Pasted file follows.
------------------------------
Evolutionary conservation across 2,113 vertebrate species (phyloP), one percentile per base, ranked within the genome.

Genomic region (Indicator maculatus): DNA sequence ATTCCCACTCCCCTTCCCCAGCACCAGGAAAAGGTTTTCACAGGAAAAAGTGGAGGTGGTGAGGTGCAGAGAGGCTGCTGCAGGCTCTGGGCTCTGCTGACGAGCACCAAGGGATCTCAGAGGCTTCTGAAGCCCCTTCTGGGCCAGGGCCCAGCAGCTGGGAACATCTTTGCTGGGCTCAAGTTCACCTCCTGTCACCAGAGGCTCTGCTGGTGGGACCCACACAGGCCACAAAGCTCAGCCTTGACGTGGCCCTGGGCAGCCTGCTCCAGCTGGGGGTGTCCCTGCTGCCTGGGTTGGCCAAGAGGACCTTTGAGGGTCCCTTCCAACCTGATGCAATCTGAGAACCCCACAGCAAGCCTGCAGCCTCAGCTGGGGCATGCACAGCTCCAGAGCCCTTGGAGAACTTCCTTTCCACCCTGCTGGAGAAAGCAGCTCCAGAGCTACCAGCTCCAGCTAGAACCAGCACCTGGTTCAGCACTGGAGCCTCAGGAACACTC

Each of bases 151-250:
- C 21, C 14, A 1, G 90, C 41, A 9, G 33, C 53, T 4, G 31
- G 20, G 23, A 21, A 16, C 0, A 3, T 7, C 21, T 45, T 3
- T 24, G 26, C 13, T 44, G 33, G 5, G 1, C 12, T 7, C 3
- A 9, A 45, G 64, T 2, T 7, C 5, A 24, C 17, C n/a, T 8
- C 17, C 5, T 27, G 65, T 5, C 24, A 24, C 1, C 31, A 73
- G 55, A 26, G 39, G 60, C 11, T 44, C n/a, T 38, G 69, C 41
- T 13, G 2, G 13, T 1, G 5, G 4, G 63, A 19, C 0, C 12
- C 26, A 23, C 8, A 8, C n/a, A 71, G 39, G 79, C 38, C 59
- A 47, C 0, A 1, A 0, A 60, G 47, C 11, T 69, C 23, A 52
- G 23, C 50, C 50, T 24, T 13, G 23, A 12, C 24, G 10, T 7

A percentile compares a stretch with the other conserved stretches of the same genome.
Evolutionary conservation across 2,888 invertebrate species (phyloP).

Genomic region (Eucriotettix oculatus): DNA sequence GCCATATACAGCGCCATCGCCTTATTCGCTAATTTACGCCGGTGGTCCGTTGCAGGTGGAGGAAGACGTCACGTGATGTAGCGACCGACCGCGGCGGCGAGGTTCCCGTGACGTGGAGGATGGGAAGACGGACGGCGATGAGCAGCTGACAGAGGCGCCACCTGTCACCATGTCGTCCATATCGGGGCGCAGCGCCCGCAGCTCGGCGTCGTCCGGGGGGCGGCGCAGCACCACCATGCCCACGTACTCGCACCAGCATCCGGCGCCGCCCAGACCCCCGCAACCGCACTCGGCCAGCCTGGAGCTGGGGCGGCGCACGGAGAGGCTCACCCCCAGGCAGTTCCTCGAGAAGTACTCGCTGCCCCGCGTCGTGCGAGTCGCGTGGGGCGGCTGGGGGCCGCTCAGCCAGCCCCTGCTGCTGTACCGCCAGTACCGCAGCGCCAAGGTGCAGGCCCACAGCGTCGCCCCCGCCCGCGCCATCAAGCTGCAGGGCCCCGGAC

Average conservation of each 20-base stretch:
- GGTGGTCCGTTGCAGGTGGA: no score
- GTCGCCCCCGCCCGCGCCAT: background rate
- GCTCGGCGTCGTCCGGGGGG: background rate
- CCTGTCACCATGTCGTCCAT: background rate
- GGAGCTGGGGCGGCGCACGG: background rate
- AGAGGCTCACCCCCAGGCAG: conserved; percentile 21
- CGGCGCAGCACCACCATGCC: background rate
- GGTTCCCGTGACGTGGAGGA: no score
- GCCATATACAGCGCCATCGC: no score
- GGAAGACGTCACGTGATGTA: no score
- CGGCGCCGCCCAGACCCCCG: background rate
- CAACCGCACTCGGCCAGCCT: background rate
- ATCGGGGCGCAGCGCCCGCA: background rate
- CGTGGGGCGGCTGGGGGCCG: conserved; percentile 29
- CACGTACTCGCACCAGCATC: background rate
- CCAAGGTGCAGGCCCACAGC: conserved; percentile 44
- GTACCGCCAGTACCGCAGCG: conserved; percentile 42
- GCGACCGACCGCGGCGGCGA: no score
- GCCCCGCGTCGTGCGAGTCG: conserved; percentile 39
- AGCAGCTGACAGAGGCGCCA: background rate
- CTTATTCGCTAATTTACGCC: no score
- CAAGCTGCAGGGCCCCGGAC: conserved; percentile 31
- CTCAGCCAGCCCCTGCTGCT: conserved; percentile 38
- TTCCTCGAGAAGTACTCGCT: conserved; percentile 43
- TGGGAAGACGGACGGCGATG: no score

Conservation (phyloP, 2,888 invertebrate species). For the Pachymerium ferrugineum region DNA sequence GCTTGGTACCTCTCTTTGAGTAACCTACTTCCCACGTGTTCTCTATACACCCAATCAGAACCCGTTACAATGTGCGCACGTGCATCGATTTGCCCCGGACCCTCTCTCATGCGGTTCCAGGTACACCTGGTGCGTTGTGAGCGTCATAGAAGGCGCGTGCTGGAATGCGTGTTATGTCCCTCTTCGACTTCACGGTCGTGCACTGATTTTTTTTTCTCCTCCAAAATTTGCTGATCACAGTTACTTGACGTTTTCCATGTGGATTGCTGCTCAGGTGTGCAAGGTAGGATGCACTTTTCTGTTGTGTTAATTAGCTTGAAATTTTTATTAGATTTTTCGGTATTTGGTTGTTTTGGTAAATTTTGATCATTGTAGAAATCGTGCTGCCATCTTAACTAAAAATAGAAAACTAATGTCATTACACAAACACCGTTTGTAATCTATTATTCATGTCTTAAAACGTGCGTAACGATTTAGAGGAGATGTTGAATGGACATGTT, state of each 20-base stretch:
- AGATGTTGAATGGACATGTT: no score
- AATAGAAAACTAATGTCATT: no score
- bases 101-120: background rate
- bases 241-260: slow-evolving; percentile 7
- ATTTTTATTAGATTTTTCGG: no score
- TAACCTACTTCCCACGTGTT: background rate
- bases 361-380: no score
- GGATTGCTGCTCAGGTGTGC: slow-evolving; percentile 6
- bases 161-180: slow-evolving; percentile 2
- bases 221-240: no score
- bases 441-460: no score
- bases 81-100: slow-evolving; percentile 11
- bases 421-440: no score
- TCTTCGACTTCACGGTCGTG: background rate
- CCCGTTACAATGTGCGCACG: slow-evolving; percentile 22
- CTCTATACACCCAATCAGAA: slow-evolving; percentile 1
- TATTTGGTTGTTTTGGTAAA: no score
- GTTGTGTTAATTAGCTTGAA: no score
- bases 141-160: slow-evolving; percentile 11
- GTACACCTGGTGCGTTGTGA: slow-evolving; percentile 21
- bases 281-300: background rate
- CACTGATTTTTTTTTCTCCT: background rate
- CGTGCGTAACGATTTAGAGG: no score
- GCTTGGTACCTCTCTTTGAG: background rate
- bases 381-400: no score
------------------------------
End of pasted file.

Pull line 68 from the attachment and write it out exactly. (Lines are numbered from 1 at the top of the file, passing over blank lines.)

- bases 381-400: no score